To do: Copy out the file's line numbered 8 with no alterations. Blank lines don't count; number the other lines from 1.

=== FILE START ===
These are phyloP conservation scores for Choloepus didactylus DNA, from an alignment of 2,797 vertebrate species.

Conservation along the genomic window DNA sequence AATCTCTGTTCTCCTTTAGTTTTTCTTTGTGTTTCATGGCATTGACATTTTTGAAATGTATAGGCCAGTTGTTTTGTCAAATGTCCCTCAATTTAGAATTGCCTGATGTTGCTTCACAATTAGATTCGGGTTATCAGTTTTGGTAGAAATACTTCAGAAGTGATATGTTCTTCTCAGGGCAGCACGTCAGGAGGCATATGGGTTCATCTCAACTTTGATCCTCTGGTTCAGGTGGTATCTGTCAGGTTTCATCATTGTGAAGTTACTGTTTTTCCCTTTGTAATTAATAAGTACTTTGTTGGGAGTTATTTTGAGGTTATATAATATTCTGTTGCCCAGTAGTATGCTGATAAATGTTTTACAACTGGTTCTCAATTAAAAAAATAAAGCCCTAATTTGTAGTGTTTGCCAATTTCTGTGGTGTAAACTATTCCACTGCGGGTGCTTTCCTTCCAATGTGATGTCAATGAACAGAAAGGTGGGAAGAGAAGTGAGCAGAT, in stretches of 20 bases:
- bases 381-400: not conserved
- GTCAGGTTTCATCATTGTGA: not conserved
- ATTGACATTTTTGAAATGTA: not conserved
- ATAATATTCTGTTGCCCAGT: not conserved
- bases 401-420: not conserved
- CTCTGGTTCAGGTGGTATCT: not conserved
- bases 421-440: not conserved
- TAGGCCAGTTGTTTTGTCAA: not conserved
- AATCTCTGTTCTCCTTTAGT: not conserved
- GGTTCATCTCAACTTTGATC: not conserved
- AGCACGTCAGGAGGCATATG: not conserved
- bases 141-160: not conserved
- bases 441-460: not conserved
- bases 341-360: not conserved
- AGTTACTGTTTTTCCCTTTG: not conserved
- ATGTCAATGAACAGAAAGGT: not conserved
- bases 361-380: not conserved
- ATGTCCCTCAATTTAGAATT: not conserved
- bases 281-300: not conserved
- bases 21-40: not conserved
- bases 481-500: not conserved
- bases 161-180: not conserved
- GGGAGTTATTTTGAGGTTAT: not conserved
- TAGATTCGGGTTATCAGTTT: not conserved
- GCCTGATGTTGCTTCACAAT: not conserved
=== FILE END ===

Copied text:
- CTCTGGTTCAGGTGGTATCT: not conserved